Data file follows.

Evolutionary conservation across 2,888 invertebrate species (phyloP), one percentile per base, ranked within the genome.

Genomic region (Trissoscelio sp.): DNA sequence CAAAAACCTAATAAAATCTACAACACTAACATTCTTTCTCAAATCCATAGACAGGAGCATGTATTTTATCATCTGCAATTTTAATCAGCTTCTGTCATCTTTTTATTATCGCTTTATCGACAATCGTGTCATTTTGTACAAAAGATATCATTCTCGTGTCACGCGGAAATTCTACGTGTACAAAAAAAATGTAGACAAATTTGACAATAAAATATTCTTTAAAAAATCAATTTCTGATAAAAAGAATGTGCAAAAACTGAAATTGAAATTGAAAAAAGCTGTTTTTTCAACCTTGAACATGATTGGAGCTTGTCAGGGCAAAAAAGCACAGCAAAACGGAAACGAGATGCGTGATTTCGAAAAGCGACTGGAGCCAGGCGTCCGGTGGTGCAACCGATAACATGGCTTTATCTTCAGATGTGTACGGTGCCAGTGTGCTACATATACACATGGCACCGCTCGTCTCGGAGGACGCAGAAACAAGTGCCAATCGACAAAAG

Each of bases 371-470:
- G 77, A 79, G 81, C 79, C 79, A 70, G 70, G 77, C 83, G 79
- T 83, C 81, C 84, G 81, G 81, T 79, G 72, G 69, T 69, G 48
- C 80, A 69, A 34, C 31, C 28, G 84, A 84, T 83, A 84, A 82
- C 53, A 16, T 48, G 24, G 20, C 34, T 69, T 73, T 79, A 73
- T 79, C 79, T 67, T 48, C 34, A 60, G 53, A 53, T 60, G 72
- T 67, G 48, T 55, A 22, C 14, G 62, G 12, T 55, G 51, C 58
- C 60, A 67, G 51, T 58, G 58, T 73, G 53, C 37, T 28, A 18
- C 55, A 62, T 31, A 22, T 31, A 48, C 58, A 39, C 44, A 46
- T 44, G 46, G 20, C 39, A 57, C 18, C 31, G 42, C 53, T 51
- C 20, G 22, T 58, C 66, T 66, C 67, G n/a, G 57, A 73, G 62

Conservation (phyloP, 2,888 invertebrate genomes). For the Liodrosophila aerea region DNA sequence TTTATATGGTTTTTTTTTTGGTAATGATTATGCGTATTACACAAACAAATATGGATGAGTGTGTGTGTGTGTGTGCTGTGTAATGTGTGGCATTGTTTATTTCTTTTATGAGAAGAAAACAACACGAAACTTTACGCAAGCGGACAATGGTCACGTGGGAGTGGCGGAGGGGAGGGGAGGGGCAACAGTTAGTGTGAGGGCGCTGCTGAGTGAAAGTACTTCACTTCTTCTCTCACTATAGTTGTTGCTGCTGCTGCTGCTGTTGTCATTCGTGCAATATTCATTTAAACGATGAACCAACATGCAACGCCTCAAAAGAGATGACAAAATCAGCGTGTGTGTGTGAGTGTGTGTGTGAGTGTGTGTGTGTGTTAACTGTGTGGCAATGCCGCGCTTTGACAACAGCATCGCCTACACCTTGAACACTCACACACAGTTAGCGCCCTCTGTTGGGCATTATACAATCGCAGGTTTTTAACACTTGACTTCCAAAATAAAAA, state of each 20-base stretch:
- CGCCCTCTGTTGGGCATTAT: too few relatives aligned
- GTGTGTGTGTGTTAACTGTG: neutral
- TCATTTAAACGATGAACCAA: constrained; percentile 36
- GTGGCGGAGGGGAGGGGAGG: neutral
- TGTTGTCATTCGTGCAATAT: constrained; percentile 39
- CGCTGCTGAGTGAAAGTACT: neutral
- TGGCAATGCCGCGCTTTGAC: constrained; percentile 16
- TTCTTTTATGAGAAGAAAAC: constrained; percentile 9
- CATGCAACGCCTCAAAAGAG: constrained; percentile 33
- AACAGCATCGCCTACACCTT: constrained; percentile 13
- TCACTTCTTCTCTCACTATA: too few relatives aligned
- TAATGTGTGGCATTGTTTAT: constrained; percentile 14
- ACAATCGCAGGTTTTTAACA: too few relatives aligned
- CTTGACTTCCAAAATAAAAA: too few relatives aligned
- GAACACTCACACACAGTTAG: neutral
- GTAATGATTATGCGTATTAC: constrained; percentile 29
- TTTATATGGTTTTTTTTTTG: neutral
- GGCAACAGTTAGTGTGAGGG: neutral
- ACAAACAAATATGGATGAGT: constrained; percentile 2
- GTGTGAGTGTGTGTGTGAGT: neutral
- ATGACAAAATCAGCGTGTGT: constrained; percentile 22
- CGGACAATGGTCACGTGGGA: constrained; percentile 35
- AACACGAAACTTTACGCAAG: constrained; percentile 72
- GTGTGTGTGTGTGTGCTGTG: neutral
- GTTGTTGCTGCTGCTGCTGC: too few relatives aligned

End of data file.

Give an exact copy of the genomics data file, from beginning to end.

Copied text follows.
Evolutionary conservation across 2,888 invertebrate species (phyloP), one percentile per base, ranked within the genome.

Genomic region (Trissoscelio sp.): DNA sequence CAAAAACCTAATAAAATCTACAACACTAACATTCTTTCTCAAATCCATAGACAGGAGCATGTATTTTATCATCTGCAATTTTAATCAGCTTCTGTCATCTTTTTATTATCGCTTTATCGACAATCGTGTCATTTTGTACAAAAGATATCATTCTCGTGTCACGCGGAAATTCTACGTGTACAAAAAAAATGTAGACAAATTTGACAATAAAATATTCTTTAAAAAATCAATTTCTGATAAAAAGAATGTGCAAAAACTGAAATTGAAATTGAAAAAAGCTGTTTTTTCAACCTTGAACATGATTGGAGCTTGTCAGGGCAAAAAAGCACAGCAAAACGGAAACGAGATGCGTGATTTCGAAAAGCGACTGGAGCCAGGCGTCCGGTGGTGCAACCGATAACATGGCTTTATCTTCAGATGTGTACGGTGCCAGTGTGCTACATATACACATGGCACCGCTCGTCTCGGAGGACGCAGAAACAAGTGCCAATCGACAAAAG

Each of bases 371-470:
- G 77, A 79, G 81, C 79, C 79, A 70, G 70, G 77, C 83, G 79
- T 83, C 81, C 84, G 81, G 81, T 79, G 72, G 69, T 69, G 48
- C 80, A 69, A 34, C 31, C 28, G 84, A 84, T 83, A 84, A 82
- C 53, A 16, T 48, G 24, G 20, C 34, T 69, T 73, T 79, A 73
- T 79, C 79, T 67, T 48, C 34, A 60, G 53, A 53, T 60, G 72
- T 67, G 48, T 55, A 22, C 14, G 62, G 12, T 55, G 51, C 58
- C 60, A 67, G 51, T 58, G 58, T 73, G 53, C 37, T 28, A 18
- C 55, A 62, T 31, A 22, T 31, A 48, C 58, A 39, C 44, A 46
- T 44, G 46, G 20, C 39, A 57, C 18, C 31, G 42, C 53, T 51
- C 20, G 22, T 58, C 66, T 66, C 67, G n/a, G 57, A 73, G 62

Conservation (phyloP, 2,888 invertebrate genomes). For the Liodrosophila aerea region DNA sequence TTTATATGGTTTTTTTTTTGGTAATGATTATGCGTATTACACAAACAAATATGGATGAGTGTGTGTGTGTGTGTGCTGTGTAATGTGTGGCATTGTTTATTTCTTTTATGAGAAGAAAACAACACGAAACTTTACGCAAGCGGACAATGGTCACGTGGGAGTGGCGGAGGGGAGGGGAGGGGCAACAGTTAGTGTGAGGGCGCTGCTGAGTGAAAGTACTTCACTTCTTCTCTCACTATAGTTGTTGCTGCTGCTGCTGCTGTTGTCATTCGTGCAATATTCATTTAAACGATGAACCAACATGCAACGCCTCAAAAGAGATGACAAAATCAGCGTGTGTGTGTGAGTGTGTGTGTGAGTGTGTGTGTGTGTTAACTGTGTGGCAATGCCGCGCTTTGACAACAGCATCGCCTACACCTTGAACACTCACACACAGTTAGCGCCCTCTGTTGGGCATTATACAATCGCAGGTTTTTAACACTTGACTTCCAAAATAAAAA, state of each 20-base stretch:
- CGCCCTCTGTTGGGCATTAT: too few relatives aligned
- GTGTGTGTGTGTTAACTGTG: neutral
- TCATTTAAACGATGAACCAA: constrained; percentile 36
- GTGGCGGAGGGGAGGGGAGG: neutral
- TGTTGTCATTCGTGCAATAT: constrained; percentile 39
- CGCTGCTGAGTGAAAGTACT: neutral
- TGGCAATGCCGCGCTTTGAC: constrained; percentile 16
- TTCTTTTATGAGAAGAAAAC: constrained; percentile 9
- CATGCAACGCCTCAAAAGAG: constrained; percentile 33
- AACAGCATCGCCTACACCTT: constrained; percentile 13
- TCACTTCTTCTCTCACTATA: too few relatives aligned
- TAATGTGTGGCATTGTTTAT: constrained; percentile 14
- ACAATCGCAGGTTTTTAACA: too few relatives aligned
- CTTGACTTCCAAAATAAAAA: too few relatives aligned
- GAACACTCACACACAGTTAG: neutral
- GTAATGATTATGCGTATTAC: constrained; percentile 29
- TTTATATGGTTTTTTTTTTG: neutral
- GGCAACAGTTAGTGTGAGGG: neutral
- ACAAACAAATATGGATGAGT: constrained; percentile 2
- GTGTGAGTGTGTGTGTGAGT: neutral
- ATGACAAAATCAGCGTGTGT: constrained; percentile 22
- CGGACAATGGTCACGTGGGA: constrained; percentile 35
- AACACGAAACTTTACGCAAG: constrained; percentile 72
- GTGTGTGTGTGTGTGCTGTG: neutral
- GTTGTTGCTGCTGCTGCTGC: too few relatives aligned